“Testosterone Rex”, Fine’s target, is the name she gives to “that familiar, plausible, pervasive and powerful story of sex and society”, which holds that inequality of the sexes is natural, not cultural. After all, testosterone makes men tall, hairy and deep-voiced; it makes a certain superficial sense to imagine it also produces other characteristics we think of as masculine, such as leadership, violence and horniness. For example, neuroscientist Simon Baron-Cohen (the Alien to Fine’s Ripley in the dispute over brain sex) calls the hormone “that special substance”, and credits it with inducing all manner of adaptive qualities in those creatures fortunate enough to produce large amounts of it. T is the king.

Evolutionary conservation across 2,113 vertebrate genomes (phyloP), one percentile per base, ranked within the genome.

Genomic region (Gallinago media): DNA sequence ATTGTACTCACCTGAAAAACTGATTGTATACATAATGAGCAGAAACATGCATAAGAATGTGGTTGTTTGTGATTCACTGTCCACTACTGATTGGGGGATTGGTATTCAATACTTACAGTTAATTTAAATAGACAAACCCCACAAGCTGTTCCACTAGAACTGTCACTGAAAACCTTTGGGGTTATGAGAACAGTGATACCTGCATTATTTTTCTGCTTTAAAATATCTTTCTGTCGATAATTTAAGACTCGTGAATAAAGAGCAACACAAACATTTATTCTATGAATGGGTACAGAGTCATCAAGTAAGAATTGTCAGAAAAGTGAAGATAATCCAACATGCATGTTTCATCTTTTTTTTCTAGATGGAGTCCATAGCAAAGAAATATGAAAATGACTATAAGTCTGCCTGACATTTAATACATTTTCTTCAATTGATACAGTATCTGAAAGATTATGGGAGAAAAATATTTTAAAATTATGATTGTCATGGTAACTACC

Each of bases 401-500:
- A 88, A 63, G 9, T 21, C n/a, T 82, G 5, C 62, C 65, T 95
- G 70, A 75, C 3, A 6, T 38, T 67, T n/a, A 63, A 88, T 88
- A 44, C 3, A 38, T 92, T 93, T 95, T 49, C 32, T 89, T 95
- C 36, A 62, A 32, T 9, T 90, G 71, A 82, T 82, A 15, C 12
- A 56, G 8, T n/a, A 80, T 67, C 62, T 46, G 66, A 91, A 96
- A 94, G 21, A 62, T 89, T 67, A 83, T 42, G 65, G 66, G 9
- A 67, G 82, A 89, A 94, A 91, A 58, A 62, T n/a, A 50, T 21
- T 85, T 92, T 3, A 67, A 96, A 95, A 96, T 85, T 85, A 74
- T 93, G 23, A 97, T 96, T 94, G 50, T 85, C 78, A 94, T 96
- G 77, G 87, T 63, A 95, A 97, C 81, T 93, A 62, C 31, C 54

This is an explanation that’s really a justification. If Baron-Cohen was correct that hormones make the man or woman, and we are what we secrete, then efforts to end male dominance would be futile at best and possibly downright harmful. But this, of course, assumes that “Testosterone Rex” is fact when, as Fine compellingly argues, it’s actually fiction. It’s a powerful fiction that shapes our society and our bodies in profound ways, yes – but it’s still a fiction, and one that in no way deserves to be enthroned in our understanding of ourselves.
QotD: “Testosterone Rex”